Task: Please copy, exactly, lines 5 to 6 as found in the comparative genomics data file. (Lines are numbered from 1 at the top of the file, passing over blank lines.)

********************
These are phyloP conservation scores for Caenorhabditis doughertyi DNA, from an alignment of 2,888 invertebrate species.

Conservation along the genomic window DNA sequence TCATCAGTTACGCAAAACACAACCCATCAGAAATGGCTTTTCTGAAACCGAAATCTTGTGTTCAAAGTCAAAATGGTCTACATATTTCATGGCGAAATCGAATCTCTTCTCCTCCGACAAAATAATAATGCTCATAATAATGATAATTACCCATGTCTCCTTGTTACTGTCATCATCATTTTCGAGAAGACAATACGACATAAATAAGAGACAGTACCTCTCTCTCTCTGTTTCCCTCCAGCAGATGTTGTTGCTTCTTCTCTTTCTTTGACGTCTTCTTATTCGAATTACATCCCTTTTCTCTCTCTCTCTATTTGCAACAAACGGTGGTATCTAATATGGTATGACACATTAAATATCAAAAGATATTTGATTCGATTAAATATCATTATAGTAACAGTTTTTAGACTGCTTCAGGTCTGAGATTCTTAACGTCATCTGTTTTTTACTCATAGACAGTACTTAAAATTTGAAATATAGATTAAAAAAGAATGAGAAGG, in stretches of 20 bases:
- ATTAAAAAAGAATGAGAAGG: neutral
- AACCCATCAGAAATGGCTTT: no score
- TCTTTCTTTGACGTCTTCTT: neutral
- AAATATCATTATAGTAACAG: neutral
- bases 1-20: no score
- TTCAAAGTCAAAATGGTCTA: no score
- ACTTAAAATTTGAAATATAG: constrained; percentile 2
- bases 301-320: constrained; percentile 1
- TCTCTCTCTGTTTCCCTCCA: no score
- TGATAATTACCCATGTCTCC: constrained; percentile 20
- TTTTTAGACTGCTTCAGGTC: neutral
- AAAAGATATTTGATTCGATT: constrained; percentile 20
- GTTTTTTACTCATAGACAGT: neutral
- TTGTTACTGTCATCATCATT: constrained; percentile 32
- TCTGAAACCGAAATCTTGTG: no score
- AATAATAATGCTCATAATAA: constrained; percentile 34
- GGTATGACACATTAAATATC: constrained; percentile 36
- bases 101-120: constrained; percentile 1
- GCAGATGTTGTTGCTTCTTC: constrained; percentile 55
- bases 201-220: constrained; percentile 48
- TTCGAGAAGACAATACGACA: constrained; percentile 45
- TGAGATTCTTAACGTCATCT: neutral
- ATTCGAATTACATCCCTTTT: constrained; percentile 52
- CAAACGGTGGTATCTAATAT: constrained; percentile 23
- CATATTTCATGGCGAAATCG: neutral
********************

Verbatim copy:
- TCTTTCTTTGACGTCTTCTT: neutral
- AAATATCATTATAGTAACAG: neutral